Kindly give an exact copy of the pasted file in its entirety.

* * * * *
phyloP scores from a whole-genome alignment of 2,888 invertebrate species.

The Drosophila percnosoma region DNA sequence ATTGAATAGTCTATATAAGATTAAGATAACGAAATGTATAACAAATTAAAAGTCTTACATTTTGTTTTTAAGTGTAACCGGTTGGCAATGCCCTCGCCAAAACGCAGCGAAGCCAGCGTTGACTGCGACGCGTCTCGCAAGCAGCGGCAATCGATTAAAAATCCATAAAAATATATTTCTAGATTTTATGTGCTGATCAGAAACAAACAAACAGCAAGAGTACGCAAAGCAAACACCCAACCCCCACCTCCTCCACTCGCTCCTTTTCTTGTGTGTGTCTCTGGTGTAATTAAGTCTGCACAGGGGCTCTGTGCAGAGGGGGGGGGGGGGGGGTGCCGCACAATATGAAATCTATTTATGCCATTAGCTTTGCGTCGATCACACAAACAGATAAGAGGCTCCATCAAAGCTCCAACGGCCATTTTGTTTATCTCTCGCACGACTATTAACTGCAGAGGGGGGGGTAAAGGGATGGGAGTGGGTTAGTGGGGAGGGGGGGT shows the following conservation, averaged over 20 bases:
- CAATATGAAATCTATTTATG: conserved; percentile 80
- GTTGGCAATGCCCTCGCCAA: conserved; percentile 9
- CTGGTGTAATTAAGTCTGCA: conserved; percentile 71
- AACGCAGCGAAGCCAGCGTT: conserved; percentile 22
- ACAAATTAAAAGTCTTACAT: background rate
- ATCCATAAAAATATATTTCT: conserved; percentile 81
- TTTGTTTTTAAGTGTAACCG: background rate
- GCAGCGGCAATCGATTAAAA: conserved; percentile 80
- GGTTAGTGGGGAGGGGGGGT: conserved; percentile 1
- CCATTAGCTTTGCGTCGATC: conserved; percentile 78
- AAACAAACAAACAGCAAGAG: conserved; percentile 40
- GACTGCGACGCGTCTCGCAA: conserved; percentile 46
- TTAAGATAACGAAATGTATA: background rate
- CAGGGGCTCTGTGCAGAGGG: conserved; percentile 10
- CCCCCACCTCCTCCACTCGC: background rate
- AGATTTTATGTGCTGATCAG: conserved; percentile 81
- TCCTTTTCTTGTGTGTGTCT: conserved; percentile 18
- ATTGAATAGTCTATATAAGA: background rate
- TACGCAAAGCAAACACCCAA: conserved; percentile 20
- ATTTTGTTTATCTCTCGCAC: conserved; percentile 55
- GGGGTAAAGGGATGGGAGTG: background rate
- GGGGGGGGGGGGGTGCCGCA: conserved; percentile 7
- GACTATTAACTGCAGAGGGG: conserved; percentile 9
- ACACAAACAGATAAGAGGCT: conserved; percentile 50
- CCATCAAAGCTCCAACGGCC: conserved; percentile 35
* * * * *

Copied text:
phyloP scores from a whole-genome alignment of 2,888 invertebrate species.

The Drosophila percnosoma region DNA sequence ATTGAATAGTCTATATAAGATTAAGATAACGAAATGTATAACAAATTAAAAGTCTTACATTTTGTTTTTAAGTGTAACCGGTTGGCAATGCCCTCGCCAAAACGCAGCGAAGCCAGCGTTGACTGCGACGCGTCTCGCAAGCAGCGGCAATCGATTAAAAATCCATAAAAATATATTTCTAGATTTTATGTGCTGATCAGAAACAAACAAACAGCAAGAGTACGCAAAGCAAACACCCAACCCCCACCTCCTCCACTCGCTCCTTTTCTTGTGTGTGTCTCTGGTGTAATTAAGTCTGCACAGGGGCTCTGTGCAGAGGGGGGGGGGGGGGGGTGCCGCACAATATGAAATCTATTTATGCCATTAGCTTTGCGTCGATCACACAAACAGATAAGAGGCTCCATCAAAGCTCCAACGGCCATTTTGTTTATCTCTCGCACGACTATTAACTGCAGAGGGGGGGGTAAAGGGATGGGAGTGGGTTAGTGGGGAGGGGGGGT shows the following conservation, averaged over 20 bases:
- CAATATGAAATCTATTTATG: conserved; percentile 80
- GTTGGCAATGCCCTCGCCAA: conserved; percentile 9
- CTGGTGTAATTAAGTCTGCA: conserved; percentile 71
- AACGCAGCGAAGCCAGCGTT: conserved; percentile 22
- ACAAATTAAAAGTCTTACAT: background rate
- ATCCATAAAAATATATTTCT: conserved; percentile 81
- TTTGTTTTTAAGTGTAACCG: background rate
- GCAGCGGCAATCGATTAAAA: conserved; percentile 80
- GGTTAGTGGGGAGGGGGGGT: conserved; percentile 1
- CCATTAGCTTTGCGTCGATC: conserved; percentile 78
- AAACAAACAAACAGCAAGAG: conserved; percentile 40
- GACTGCGACGCGTCTCGCAA: conserved; percentile 46
- TTAAGATAACGAAATGTATA: background rate
- CAGGGGCTCTGTGCAGAGGG: conserved; percentile 10
- CCCCCACCTCCTCCACTCGC: background rate
- AGATTTTATGTGCTGATCAG: conserved; percentile 81
- TCCTTTTCTTGTGTGTGTCT: conserved; percentile 18
- ATTGAATAGTCTATATAAGA: background rate
- TACGCAAAGCAAACACCCAA: conserved; percentile 20
- ATTTTGTTTATCTCTCGCAC: conserved; percentile 55
- GGGGTAAAGGGATGGGAGTG: background rate
- GGGGGGGGGGGGGTGCCGCA: conserved; percentile 7
- GACTATTAACTGCAGAGGGG: conserved; percentile 9
- ACACAAACAGATAAGAGGCT: conserved; percentile 50
- CCATCAAAGCTCCAACGGCC: conserved; percentile 35